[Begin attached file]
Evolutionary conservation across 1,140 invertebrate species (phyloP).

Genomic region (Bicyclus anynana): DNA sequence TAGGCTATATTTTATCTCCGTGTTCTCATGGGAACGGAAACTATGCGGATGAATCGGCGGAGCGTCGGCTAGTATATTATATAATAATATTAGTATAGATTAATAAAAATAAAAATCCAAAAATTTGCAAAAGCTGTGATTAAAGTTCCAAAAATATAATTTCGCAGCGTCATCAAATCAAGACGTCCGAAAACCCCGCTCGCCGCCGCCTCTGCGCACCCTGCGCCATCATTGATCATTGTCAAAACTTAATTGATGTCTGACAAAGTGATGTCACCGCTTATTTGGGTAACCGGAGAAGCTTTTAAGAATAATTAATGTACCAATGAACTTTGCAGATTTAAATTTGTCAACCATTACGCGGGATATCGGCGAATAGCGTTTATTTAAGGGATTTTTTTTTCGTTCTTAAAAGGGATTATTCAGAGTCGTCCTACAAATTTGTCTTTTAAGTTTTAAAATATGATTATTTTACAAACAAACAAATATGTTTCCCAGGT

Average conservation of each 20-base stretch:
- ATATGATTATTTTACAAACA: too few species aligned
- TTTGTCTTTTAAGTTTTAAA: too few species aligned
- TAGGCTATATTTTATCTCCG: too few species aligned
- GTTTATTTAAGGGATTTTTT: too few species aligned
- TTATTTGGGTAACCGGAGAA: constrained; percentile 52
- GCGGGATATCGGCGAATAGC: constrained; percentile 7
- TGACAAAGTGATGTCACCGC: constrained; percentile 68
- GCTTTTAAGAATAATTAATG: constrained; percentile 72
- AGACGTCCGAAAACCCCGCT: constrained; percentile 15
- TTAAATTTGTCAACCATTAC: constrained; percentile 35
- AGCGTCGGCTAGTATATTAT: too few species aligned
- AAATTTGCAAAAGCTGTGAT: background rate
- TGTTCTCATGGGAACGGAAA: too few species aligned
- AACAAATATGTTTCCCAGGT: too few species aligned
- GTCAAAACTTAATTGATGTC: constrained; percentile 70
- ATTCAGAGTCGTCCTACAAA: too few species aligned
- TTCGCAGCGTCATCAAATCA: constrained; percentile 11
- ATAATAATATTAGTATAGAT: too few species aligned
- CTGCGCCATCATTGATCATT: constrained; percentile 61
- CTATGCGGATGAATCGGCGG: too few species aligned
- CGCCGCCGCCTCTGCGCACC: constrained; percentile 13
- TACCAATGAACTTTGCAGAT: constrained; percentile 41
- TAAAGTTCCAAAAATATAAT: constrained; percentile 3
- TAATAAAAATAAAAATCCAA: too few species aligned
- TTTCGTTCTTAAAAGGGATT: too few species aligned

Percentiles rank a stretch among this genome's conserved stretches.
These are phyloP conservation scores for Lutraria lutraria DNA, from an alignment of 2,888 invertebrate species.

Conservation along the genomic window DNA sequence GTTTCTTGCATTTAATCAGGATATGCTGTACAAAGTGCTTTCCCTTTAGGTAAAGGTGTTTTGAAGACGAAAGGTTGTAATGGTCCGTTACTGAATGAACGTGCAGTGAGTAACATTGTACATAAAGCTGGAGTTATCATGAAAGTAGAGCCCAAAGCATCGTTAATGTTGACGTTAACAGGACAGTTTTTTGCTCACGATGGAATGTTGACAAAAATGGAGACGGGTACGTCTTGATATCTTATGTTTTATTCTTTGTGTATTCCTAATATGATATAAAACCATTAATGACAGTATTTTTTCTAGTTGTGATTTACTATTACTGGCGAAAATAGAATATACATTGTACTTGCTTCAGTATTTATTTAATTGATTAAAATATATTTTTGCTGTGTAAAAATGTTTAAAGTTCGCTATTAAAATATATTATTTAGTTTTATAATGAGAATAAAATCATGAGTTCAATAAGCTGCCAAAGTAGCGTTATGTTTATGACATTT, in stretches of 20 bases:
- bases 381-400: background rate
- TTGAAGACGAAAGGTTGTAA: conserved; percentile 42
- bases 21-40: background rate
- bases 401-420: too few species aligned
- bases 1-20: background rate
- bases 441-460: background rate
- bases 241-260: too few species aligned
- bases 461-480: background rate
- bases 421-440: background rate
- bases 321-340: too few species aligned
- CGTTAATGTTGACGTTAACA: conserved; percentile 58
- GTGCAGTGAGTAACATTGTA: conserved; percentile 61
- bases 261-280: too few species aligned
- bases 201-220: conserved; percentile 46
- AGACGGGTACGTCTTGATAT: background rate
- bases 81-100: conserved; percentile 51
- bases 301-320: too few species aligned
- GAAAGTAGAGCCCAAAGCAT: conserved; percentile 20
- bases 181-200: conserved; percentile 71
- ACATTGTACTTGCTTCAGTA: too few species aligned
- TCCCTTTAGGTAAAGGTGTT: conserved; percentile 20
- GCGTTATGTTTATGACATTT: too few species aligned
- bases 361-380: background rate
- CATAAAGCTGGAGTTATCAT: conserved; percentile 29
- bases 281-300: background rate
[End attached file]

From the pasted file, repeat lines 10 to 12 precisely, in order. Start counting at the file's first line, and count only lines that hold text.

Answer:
- TGACAAAGTGATGTCACCGC: constrained; percentile 68
- GCTTTTAAGAATAATTAATG: constrained; percentile 72
- AGACGTCCGAAAACCCCGCT: constrained; percentile 15